Review: The Lady and the Wish

Thanks to J.M. Stengl's Advance Readers list, I had the privilege of being one of the first to read the latest addition to her Faraway Castle series, The Lady and the Wish. I believe this book will be available to the public next week, so my review will be just a bit early for those of you who are interested in reading it right away. Unlike the other three books in the series, which were based on popular fairy tales that have had many adaptations created, The Lady and the Wish is inspired by the obscure Grimm fairy tale "King Thrushbeard," which I had never seen adapted in book or media format before this point. I was familiar with the fairy tale prior to reading this book, but it had never been one of my favorites, which might be why I didn't enjoy The Lady and the Wish quite as much as the other Faraway Castle books. Regardless, it was still a very creative and original take on the story while still remaining faithful to its theme of a prideful woman's capacity to learn humility after adjusting to a less extravagant lifestyle.

The Lady and the Wish is the story of Lady Gillian, who starts out as a bit of a snob but is by no means beyond redemption. Though she wasn't mean-spirited or difficult to relate to as I feared, she still didn't possess the magical qualities of the heroines from the previous three books, which made her less interesting to me. I guess I got a little spoiled after reading about a girl who maintained magical creatures, a girl who was really a mermaid, and a girl who could control plants. Gillian is more like your average modern teenager who is obsessed with social media. The world of Faraway Castle brilliantly incorporates modern customs with fairy tale elements by maintaining the nobility class system of the past in today's world at a castle resort that blocks cell phone service. Since most of this book takes place outside the resort, there is a lot more about Gillian checking posts on social media and obsessing over how many "likes" she gets from princes she was interested in. Spending time away from her life at court to serve a senile old woman with a troublesome magical ability helps Gillian to realize how superficial her friends are.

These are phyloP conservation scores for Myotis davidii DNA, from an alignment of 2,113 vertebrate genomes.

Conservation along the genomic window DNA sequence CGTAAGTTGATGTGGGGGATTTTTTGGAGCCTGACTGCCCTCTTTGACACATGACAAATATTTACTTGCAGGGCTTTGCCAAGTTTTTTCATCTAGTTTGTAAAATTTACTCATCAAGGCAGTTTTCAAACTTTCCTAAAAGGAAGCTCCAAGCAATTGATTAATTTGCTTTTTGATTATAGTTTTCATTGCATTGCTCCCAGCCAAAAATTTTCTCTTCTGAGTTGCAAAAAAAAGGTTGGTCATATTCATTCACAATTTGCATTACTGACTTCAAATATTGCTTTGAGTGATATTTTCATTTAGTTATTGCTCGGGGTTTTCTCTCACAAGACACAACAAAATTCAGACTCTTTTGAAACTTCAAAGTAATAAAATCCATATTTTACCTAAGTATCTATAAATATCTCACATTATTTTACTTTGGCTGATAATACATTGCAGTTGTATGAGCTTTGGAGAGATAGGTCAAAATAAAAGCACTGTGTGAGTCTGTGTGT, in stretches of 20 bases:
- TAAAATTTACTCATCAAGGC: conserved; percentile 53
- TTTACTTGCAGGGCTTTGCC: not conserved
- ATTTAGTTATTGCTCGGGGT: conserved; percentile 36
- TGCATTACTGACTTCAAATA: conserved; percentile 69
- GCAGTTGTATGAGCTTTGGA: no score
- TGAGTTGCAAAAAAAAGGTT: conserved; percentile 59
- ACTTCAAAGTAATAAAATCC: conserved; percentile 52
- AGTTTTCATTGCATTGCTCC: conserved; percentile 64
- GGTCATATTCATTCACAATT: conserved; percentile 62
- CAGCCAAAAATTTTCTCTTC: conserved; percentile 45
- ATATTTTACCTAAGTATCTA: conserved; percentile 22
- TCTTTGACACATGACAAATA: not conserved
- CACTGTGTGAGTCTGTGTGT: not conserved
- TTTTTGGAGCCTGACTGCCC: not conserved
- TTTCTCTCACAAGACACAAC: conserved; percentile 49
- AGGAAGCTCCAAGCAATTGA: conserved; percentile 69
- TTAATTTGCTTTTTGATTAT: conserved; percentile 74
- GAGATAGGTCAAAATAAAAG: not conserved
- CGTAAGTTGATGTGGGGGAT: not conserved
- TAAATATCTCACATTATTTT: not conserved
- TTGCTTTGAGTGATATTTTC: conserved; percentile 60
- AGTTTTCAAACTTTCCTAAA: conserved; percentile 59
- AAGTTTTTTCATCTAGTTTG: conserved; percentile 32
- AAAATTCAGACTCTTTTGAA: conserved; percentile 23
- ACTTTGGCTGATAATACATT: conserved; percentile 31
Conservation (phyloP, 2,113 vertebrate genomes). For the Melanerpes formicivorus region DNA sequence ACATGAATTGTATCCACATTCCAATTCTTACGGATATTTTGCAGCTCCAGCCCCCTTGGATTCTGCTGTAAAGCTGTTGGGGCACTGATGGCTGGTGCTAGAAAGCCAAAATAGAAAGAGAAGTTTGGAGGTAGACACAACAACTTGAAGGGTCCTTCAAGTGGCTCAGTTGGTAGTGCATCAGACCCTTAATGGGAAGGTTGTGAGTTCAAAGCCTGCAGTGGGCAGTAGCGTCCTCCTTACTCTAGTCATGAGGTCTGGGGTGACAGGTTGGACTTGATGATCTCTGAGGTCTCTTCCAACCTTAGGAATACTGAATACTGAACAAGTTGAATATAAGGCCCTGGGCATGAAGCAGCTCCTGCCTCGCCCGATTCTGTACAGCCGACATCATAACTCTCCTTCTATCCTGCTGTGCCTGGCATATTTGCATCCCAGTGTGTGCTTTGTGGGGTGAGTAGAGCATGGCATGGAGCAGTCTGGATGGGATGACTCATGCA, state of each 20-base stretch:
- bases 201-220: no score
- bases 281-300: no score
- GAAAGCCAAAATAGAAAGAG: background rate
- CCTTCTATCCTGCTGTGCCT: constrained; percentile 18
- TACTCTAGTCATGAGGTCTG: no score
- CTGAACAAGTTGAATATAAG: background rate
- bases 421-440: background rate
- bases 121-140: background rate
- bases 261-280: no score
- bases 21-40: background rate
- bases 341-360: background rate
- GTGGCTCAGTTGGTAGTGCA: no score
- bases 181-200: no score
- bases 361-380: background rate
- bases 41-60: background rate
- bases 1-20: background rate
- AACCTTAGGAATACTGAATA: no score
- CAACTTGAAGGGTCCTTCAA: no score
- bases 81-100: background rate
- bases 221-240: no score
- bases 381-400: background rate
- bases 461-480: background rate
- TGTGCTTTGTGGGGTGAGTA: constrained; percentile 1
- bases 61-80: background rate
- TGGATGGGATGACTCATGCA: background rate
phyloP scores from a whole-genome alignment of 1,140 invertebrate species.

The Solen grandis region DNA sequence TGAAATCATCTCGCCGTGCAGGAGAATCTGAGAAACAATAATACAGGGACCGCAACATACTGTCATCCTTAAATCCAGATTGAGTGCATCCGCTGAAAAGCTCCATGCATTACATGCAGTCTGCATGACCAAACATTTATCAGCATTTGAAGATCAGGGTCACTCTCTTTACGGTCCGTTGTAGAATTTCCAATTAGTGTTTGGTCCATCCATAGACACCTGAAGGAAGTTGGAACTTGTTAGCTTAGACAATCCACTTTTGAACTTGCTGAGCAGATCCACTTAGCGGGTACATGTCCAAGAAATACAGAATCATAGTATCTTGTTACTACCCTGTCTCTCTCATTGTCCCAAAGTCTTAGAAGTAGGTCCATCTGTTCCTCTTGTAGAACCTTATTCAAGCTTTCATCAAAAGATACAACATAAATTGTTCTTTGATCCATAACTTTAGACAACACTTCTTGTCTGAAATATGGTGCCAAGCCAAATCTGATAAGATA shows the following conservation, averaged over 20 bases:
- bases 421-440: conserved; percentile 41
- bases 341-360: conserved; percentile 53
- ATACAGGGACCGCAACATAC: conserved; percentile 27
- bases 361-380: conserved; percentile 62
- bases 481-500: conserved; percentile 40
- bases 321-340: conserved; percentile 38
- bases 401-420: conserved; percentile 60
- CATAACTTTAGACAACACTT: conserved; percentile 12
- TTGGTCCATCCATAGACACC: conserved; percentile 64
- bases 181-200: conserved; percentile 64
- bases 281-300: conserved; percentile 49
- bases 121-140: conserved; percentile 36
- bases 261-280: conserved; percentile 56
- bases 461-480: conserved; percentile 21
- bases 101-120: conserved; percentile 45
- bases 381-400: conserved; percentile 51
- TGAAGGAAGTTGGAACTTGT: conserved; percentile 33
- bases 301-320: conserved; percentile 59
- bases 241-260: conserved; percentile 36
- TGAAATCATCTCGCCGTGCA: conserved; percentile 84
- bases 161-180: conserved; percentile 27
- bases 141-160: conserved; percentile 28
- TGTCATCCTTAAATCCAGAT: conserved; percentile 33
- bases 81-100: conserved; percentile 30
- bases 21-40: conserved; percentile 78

Just like the "King Thrushbeard" fairy tale, the book starts off with Gillian rejecting a proposal from a prince because of her repulsion to his beard that looks like a bird's nest. She learns later that the proposal was set up by her family because they are heavily in debt, so she agrees to work for the eccentric Lady Beneventi in order to restore their position. She is given the title of "companion" rather than "servant," but spending so much time around the elderly lady's other servants gives Gillian a kinship toward them. She gradually stops wearing pretty dresses in favor of more comfortable jeans and starts paying more attention to the people around her. It doesn't help that Lady Beneventi has a mysterious magical aura that grants her senile wishes every time she speaks them aloud. Some of them are harmless, such as bringing her late husband back from the dead, but others are dangerous to Gillian, such as when she finds herself magically cut off from the lady she was hired to accompany on more than one occasion. Fortunately, a mysterious helper from the estate named Manny is always willing to provide as much assistance to her as he can and is never more than a phone call or text message away.

I wasn't as big a fan of the romance in this book as the others, but that might have to do with the fact that I never thought "King Thrushbeard" was a particularly romantic fairy tale to begin with. The heroine in the fairy tale had no romantic interest in King Thrushbeard at the beginning of the story, and their relationship from that point on was based entirely on lies. This book thankfully made the romance a little more believable, but Manny did not appeal to me in the same way that the other love interests in the Faraway Castle series did. He was not as sincere as Omar from the first book, as grounded as Tor from the second book, or as passionate as Briar from the third book. It had always stood out to me how realistic J.M. Stengl makes her male love interests, and this one didn't quite get there. Part of the problem was that Gillian had so many other suitors that Manny was only the best by comparison and not because of any particular spark between them. There was even a Gaston-like character who attempted to force Gillian into a disturbing romantic relationship with him.

Overall, I would say that The Lady and the Wish feels more like a story about a modern-day teenager with some supernatural elements than like a fairy tale. It's a brilliant analysis of how social media can create superficiality and pride in certain types of people, and it's also a great story of growth and redemption for Gillian that mirrors the themes of the "King Thrushbeard" story. If you are a fan of the other books from Faraway Castle, this one is very different. There's less of a focus on magic and romance and more on personal growth. I found it to be more a character study than a magical and exciting adventure like in the first three books. Even though this is my least favorite book in the Faraway Castle series thus far, it is still clever and creative for what it was.


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